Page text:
Again, I have to say, without access to Kempowski's other work, I'm lost. Yes, he's anti-the-Nazi generation to the core, and bitterly angry. He pounds down the carelessness and the folly of the self-serving Germans who were adults in the Nazi era, but so did other German writers. How are we to assess Kempowski??  


  1. To me, his most interesting books are set from Germany's Grunderzeit up to the period just before WWII. Have you read "Days of Greatness?" This would give you an idea of the writing style used in his family saga "Deutsche Kronik" based on his family life. I found the saga a bit difficult to read in German and wish that more of it had been translated. But I did read it all. He also was interested in "collage" and used a writing style based on that in his massive work "Echelot" a portion of which was translated into English as "Swansong"

    With his vast list of published works, I share your dismay that more of his work wasn't translated. I enjoyed reading your comments and think that this book was selected for translation as it met with the agendas of others. And no, this book is not at all representative of his entire work

    1. Thank you so much for sharing your thoughts about Kempowski's oeuvre. I will definitely seek out Days of Greatness.
      I guess my disappointment is personal. I have studied German on my own but am still not able to read it well. I can read magazines a bit, but I must admit that for the most part all I can do is "get the gist" of a piece. Nowhere, no how, not good enough.
      I have seen his "Swansong," and will try to get a hold of that as well.
      Thank you so much for responding with your thoughts.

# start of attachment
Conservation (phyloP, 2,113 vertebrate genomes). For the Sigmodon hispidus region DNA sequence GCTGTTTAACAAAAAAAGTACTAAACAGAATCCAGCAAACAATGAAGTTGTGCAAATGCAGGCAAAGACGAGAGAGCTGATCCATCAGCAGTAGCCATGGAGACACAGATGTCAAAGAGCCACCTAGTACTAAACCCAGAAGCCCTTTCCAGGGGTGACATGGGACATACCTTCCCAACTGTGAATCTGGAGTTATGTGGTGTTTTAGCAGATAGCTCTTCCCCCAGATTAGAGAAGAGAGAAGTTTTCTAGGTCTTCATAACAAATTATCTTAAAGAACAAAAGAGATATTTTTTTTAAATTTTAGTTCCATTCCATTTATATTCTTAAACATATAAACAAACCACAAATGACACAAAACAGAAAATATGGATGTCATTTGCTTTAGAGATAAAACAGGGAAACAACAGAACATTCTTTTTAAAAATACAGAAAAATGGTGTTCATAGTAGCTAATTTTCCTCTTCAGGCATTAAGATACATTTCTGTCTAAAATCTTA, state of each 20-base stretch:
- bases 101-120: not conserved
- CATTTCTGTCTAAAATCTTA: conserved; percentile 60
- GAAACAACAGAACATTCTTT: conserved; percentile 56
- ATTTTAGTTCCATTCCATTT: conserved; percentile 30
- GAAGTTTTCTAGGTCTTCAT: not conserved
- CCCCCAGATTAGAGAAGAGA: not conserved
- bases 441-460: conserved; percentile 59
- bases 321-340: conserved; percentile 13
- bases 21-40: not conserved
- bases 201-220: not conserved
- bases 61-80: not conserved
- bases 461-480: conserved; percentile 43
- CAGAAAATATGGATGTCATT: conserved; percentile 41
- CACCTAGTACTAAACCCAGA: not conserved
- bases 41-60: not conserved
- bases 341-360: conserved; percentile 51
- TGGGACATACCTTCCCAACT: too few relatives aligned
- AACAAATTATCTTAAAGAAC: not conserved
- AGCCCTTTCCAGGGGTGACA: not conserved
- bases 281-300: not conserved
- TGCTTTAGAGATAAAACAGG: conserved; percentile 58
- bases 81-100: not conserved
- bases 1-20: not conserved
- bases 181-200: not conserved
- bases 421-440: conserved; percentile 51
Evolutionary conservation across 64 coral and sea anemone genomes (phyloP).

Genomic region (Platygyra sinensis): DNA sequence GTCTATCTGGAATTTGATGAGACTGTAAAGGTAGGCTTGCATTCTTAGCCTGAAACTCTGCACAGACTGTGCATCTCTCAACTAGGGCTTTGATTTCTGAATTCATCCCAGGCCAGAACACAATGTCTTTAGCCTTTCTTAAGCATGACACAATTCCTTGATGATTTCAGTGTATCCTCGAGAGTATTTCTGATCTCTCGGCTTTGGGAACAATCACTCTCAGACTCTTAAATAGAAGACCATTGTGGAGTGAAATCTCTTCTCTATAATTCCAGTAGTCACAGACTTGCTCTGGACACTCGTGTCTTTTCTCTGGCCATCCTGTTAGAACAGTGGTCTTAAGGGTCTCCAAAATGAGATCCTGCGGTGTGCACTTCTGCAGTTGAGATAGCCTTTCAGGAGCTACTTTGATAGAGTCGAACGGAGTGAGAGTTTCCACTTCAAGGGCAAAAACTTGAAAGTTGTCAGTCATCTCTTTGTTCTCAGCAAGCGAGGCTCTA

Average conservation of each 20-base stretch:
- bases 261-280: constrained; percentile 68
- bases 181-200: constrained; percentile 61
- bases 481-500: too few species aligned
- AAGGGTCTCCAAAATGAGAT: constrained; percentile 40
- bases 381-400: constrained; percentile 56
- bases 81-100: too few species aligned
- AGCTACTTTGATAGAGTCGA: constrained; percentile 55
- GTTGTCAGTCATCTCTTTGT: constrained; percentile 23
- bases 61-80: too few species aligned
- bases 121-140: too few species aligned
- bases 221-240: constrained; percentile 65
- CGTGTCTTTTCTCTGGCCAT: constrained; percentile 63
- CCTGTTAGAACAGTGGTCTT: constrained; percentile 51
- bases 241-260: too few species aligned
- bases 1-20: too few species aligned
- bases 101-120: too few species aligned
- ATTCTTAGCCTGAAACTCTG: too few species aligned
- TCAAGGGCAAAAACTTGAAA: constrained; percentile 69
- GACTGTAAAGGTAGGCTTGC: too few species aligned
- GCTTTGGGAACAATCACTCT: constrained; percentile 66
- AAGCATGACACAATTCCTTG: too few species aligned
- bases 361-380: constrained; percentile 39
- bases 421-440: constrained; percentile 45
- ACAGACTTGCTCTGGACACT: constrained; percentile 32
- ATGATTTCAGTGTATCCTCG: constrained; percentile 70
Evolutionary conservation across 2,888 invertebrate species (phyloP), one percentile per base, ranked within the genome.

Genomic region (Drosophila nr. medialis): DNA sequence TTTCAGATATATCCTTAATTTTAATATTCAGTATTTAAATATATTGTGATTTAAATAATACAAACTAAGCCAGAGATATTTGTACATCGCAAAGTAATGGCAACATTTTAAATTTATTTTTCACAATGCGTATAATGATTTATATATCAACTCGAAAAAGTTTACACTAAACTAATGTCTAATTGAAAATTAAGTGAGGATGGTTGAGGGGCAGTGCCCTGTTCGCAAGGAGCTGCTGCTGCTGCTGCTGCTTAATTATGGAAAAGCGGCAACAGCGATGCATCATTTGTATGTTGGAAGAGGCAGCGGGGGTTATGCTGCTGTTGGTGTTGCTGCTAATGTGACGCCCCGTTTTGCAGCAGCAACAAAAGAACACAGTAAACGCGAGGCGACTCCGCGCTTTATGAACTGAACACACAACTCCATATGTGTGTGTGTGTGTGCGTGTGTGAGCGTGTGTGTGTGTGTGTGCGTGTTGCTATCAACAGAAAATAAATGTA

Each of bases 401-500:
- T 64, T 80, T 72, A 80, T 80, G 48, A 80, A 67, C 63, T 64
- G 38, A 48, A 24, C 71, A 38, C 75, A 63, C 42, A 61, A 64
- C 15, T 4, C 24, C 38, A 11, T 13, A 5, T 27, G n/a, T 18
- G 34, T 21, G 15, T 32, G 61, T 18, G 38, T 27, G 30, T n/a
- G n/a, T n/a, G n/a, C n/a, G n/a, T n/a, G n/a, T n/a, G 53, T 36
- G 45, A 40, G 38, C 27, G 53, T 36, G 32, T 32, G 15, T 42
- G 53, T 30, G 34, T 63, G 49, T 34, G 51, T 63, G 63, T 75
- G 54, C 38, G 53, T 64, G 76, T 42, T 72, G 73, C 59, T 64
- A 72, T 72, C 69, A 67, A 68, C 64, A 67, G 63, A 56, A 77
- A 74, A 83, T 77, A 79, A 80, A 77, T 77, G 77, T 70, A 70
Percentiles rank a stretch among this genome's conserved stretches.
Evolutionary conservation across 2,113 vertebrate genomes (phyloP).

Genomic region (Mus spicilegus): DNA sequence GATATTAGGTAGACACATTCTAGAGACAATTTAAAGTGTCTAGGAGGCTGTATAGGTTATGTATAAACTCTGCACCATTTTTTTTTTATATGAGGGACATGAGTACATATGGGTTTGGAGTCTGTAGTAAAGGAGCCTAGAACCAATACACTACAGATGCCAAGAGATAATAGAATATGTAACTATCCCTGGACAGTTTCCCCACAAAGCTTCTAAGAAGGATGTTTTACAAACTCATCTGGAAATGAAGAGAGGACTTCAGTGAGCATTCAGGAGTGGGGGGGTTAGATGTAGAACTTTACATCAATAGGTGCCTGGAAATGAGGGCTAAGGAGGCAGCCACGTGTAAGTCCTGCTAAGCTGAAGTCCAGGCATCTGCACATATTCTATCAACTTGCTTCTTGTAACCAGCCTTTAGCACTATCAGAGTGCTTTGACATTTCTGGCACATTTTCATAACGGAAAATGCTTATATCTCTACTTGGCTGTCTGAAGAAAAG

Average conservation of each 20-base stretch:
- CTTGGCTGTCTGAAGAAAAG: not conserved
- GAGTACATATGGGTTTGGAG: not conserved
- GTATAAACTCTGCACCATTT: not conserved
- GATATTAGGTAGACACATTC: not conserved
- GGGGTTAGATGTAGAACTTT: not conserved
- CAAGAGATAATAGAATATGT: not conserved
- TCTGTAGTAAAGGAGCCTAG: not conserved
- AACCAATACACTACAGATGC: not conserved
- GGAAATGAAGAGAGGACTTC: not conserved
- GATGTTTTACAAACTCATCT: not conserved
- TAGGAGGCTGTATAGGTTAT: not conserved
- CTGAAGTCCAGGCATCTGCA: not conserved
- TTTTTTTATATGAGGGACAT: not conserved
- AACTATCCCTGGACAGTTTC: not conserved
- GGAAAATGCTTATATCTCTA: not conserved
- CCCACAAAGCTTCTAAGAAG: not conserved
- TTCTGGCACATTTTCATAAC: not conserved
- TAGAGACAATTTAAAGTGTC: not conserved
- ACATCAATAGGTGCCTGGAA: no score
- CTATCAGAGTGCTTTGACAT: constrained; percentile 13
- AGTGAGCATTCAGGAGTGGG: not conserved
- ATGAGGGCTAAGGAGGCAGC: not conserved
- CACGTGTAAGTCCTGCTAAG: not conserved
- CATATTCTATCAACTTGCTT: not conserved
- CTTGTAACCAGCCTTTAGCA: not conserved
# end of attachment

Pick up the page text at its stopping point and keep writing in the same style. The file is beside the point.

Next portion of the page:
2. I would judge based on whether Kempowski condemns the anti-Semitic and other genocide that the Germans carried out, their mistreatment of the peoples of Poland, Yugoslavia, Greece, the USSR, France, and gay people, labor unionists and political opponents, the use of concentration camps, etc.

    I'd judge him on his moral compass on all of this.

    1. Oh, yes, he abhors everything that the Nazi regime did. But I know I can't judge the specifics of his viewpoint toward the past without the chance to read more of his work.

  3. Interesting. Well, let us know.

    I read part of a book by Martha Gellhorn about her travels during wars. She talks about going to Germany where everyone in every town denied they were Nazis or sympathized with the Nazis.

    She got very suspicious of all of the denial. And none of them did anything to help Jewish people inside Germany.

    Her description upon visiting Dachau right after its liberation upset me so much that I had to skip some of it. Some amazing people survived for 10 or 12 years and were mentally sound. Others were not.

    I remembered that people who were the Nazis political opponents within the Reichstag were arrested after the Reichstag fire. Many of the Nazis opponents were sent to Dachau.

    So, for those arrested that year, 1933, not liberated until 1945, that was a 12-year sentence. Amazing people if they survived with their minds intact.

    1. Yes, Gellhorn was so gutsy and willing to endure whatever hardships she had to.
      It is a wonder that people imprisoned there for 12 years managed to survive, not to mention all the other people whom the Nazis tried to annihilate there and in other concentration camps.